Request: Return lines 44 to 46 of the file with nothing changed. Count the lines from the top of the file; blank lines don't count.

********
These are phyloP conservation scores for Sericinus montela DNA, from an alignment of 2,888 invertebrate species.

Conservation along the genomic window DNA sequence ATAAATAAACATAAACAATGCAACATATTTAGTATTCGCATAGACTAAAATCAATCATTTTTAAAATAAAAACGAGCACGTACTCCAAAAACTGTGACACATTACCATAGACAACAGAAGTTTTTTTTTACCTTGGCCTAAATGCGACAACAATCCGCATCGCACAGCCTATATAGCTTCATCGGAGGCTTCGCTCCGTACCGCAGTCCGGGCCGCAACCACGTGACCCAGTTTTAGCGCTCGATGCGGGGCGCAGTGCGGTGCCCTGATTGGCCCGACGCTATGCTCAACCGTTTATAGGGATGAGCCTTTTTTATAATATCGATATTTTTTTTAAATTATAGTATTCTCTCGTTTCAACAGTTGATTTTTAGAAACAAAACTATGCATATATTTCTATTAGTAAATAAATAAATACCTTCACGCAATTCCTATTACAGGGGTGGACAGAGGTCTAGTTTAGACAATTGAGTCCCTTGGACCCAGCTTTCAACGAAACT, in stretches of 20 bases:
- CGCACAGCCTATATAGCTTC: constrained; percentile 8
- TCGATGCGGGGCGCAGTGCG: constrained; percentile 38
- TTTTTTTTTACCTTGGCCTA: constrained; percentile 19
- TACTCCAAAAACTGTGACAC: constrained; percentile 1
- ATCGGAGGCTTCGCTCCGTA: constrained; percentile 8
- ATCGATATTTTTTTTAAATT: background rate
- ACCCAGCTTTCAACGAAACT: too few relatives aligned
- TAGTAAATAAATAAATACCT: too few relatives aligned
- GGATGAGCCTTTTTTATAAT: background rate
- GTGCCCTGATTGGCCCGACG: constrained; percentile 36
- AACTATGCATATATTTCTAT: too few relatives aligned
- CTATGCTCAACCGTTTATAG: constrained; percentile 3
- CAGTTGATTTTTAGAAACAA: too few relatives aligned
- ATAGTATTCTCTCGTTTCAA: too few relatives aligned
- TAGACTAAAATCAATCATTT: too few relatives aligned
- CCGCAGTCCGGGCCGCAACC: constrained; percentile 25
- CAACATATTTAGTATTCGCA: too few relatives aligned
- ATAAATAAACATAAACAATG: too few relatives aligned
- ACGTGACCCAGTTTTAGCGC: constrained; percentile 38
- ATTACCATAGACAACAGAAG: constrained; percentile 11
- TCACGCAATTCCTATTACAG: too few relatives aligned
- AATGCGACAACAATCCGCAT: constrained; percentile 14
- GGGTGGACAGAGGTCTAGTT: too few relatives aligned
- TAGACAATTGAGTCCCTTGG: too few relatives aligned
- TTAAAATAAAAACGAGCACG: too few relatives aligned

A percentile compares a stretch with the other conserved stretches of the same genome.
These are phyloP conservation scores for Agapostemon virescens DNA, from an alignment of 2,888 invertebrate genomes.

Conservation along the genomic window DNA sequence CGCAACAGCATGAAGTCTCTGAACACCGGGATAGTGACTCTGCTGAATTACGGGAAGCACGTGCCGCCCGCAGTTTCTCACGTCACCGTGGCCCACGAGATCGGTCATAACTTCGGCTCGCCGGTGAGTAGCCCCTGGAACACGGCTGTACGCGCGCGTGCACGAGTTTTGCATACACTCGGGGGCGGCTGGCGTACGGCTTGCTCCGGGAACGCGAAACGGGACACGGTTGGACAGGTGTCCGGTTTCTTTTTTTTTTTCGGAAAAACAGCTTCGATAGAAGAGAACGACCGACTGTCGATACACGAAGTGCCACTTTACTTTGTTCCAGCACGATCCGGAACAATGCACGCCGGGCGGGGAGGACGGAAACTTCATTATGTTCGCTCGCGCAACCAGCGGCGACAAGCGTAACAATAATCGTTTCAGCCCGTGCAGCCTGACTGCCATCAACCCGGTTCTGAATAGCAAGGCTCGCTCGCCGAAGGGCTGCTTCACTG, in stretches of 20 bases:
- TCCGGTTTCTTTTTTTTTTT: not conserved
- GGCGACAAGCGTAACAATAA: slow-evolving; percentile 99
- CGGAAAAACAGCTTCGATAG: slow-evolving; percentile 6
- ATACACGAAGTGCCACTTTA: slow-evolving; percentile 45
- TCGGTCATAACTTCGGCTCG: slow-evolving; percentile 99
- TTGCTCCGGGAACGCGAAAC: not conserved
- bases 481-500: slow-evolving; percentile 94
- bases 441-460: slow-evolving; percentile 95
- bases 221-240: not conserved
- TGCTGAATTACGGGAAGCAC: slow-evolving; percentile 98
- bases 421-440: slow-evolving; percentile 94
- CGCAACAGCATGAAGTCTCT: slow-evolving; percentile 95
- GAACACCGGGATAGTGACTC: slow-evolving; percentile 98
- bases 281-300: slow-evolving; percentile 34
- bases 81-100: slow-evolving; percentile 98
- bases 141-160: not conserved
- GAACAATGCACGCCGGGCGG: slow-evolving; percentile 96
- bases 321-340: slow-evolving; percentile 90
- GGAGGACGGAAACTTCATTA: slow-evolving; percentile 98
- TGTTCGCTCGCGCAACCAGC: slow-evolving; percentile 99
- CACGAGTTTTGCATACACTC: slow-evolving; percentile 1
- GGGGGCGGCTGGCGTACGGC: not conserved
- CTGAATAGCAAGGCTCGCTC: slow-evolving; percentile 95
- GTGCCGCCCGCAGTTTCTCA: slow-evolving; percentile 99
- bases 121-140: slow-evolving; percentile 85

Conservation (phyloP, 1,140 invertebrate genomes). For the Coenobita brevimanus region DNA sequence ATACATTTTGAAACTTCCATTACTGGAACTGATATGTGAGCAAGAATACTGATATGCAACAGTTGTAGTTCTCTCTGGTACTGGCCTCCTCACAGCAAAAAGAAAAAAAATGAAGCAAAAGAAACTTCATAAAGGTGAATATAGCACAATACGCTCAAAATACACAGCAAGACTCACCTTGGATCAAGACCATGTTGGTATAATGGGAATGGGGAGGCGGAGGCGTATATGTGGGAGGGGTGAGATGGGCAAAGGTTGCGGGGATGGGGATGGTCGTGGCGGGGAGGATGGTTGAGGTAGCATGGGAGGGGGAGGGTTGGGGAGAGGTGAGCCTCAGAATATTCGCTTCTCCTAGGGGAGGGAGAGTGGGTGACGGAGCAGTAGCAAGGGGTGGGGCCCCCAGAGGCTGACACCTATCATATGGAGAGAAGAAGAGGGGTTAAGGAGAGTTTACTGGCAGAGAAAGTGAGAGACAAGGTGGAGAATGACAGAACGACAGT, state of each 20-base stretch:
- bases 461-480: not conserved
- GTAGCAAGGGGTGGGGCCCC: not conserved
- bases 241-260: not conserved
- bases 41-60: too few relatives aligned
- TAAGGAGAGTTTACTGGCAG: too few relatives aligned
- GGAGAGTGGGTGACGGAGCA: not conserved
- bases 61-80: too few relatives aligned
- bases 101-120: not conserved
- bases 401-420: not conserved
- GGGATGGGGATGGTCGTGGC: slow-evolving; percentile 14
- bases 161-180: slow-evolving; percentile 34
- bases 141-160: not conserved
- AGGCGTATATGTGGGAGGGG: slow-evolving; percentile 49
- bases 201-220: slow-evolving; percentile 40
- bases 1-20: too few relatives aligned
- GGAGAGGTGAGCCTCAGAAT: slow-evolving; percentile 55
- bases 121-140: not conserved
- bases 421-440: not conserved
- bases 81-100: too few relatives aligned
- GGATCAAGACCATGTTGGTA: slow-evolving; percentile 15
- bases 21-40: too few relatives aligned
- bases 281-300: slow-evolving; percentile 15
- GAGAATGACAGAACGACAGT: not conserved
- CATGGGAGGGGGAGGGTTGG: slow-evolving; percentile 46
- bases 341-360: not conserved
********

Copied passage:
- bases 281-300: slow-evolving; percentile 34
- bases 81-100: slow-evolving; percentile 98
- bases 141-160: not conserved